lect5 - Lecture 5 Dataflow Process Models Stephen A....

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Lecture 5 Dataflow Process Models Stephen A. Edwards Forrest Brewer Ryan Kastner
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Philosophy of Dataflow Languages Drastically different way of looking at computation Von Neumann imperative language style: program counter is king Dataflow language: movement of data the priority Scheduling responsibility of the system, not the programmer
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Dataflow Languages Every process can run concurrently - Processes side-effect free resources assumed Processes described with imperative code - FSM, NDFA model of hardware or software Processes only communicate through buffers - Both control and data Parallelism is bounded by places and data-flow - Can describe general purpose computation this way Requires alternative viewpoint and metrics - Fits transactional models of a system Data-base (Google) Execution driven by demand
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Dataflow Language Model Processes communicating through FIFO buffers Process 1 Process 2 Process 3 FIFO Buffer FIFO Buffer FIFO Buffer
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Dataflow Communication Communication only through buffers - No side effects (or shared memory) Buffers are unbounded for simplicity - Causes model complexity issues Token Sequence into link is sequence out of link - links are strictly FIFO Destructive read: reading a value from a buffer removes the value - Cannot ‘check’ to see new token without read Unlike shared memory, can always determine latency
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Applications of Dataflow Models Poor fit for a word processor - Data-flow models are weak on control intensive behavior Common in signal-processing applications - Ordered streams of data - Simple map to pipelined hardware Lab View, Simulink, System C Transactions Buffers used for signal processing applications anyway - FIFO buffers allow for mediation of bursty flows up to capacity of the buffer Rates must strictly agree on average
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Applications of Dataflow Good fit for block-diagram specifications - System Level RTL (directed links) - Linear/nonlinear control systems (Feedback Networks) - Network Computing Common in Electrical Engineering Value: reasoning about data rates, availability, latency and performance can be done abstractly - Used for top-level models before processes are designed - Allow reasoning about process requirements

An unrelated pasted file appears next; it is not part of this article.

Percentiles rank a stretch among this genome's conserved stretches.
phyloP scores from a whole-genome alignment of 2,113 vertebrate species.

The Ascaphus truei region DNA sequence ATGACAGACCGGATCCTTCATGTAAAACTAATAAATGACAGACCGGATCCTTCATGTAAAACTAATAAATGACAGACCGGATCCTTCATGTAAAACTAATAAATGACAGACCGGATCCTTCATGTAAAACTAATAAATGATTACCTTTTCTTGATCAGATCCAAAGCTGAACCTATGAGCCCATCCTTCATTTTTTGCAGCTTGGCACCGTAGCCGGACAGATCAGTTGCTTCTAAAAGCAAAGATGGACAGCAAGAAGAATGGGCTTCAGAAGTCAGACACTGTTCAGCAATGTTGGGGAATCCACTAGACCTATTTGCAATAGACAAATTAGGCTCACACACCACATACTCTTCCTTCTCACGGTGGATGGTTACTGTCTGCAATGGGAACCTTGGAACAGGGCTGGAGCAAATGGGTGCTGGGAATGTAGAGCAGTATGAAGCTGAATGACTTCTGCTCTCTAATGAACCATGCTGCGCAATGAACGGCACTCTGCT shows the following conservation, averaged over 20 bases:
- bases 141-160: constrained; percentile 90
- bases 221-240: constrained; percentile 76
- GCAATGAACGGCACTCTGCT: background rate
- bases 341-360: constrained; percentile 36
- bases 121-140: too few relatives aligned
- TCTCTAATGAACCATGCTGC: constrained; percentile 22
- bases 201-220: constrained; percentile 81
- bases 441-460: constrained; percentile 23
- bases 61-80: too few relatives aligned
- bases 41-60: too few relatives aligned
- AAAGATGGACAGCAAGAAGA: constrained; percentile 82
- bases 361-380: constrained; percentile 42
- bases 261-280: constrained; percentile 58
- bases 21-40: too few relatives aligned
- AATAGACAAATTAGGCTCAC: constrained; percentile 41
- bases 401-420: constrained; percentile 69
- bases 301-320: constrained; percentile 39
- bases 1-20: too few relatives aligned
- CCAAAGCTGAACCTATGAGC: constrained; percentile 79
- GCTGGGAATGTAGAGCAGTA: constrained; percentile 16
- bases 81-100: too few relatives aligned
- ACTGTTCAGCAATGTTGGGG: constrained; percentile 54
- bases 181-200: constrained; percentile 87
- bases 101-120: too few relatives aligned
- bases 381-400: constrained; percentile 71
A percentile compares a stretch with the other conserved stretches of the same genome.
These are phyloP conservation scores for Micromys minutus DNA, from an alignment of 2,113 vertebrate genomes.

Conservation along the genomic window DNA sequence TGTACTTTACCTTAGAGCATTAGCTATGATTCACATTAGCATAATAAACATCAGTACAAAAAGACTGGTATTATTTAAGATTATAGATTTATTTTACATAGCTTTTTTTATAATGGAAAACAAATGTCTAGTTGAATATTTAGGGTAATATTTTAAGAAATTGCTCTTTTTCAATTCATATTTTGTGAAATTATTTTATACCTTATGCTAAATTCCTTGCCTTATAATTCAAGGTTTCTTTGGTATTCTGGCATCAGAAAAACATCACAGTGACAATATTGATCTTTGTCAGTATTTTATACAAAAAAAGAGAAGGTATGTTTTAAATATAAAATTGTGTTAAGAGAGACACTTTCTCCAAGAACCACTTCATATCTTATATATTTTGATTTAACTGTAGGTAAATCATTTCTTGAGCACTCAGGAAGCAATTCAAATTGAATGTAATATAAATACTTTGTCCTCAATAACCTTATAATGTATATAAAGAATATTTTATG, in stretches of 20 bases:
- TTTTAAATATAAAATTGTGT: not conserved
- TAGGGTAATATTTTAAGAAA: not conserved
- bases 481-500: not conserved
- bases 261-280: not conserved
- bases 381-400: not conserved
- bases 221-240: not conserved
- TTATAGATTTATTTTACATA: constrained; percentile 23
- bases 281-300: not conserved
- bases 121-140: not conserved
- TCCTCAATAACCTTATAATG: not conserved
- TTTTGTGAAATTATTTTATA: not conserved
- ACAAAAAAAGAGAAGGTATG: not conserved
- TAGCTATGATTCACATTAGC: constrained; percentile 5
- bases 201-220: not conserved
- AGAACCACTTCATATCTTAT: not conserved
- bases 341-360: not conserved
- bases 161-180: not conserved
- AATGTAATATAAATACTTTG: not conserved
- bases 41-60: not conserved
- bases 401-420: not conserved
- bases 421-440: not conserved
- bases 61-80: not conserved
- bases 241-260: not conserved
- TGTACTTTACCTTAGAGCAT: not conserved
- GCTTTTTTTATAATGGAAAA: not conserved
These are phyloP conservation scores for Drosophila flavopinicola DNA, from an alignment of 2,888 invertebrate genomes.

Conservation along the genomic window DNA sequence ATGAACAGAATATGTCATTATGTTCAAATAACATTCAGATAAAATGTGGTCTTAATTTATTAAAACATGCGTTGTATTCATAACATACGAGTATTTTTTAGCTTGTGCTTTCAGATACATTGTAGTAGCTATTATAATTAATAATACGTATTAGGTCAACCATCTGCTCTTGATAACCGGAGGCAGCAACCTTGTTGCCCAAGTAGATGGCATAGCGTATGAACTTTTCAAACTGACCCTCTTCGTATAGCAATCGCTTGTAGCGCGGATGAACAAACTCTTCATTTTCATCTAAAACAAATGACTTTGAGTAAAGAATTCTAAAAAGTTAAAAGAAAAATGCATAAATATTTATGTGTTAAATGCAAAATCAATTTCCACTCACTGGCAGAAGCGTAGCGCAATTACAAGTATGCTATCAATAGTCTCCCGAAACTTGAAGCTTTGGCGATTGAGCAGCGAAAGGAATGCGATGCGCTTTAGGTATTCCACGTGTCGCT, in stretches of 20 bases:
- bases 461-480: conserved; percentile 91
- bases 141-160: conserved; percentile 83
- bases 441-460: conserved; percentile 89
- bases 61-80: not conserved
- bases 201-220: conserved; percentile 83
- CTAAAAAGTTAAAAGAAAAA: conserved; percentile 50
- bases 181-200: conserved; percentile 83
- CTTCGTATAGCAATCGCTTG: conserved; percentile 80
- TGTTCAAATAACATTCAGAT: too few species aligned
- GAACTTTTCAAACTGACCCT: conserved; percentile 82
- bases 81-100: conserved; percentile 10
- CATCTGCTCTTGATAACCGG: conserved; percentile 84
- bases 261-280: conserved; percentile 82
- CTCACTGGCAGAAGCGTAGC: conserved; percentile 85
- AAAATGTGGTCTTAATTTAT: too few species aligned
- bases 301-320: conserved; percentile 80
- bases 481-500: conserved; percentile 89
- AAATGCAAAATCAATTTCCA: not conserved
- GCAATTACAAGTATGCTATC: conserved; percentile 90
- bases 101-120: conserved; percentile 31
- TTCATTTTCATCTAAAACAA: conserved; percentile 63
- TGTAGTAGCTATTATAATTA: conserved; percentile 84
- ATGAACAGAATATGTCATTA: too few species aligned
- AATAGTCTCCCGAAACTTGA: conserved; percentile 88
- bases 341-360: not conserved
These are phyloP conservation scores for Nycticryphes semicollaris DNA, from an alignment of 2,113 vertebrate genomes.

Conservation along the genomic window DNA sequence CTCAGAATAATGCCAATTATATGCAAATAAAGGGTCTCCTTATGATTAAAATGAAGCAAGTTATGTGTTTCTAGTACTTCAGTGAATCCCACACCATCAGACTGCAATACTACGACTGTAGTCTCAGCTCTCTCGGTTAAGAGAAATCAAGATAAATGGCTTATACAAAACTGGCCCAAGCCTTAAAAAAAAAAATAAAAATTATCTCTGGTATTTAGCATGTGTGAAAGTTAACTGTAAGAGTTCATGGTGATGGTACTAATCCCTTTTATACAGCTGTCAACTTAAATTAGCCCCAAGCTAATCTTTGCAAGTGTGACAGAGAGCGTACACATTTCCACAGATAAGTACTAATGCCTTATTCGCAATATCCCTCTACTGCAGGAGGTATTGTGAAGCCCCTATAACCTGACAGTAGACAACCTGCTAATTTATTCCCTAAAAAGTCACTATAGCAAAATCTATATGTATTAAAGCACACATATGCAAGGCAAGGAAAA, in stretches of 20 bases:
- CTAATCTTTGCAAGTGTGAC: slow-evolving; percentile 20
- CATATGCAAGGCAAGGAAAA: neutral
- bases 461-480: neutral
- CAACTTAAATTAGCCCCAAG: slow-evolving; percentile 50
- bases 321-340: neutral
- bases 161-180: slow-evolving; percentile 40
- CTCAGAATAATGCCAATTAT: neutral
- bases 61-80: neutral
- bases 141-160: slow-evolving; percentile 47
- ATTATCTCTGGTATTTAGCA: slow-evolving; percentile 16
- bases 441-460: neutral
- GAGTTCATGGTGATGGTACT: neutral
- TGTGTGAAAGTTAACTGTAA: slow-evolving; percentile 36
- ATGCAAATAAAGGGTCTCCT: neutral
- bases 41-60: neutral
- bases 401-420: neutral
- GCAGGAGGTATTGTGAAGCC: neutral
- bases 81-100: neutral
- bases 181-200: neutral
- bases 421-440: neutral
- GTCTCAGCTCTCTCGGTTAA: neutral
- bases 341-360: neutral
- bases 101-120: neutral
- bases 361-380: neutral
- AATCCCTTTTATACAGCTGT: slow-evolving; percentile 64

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Kahn Process Networks Proposed by Kahn in 1974 as a general-purpose scheme for parallel programming Laid the theoretical foundation for dataflow Unique attribute: deterministic Difficult to schedule Too flexible to make efficient, not flexible enough for a wide class of applications Never put to widespread use
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Kahn Process Networks Key idea: Reading an empty channel blocks until data is available No other mechanism for sampling communication channel’s contents - Can’t check to see whether buffer is empty - Can’t wait on multiple channels at once
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Kahn Processes A C-like function (Kahn used Algol) Arguments include FIFO channels Language augmented with send() and wait() operations that write and read from channels
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This note was uploaded on 12/29/2011 for the course ECE 253 taught by Professor Brewer,f during the Fall '08 term at UCSB.

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lect5 - Lecture 5 Dataflow Process Models Stephen A....

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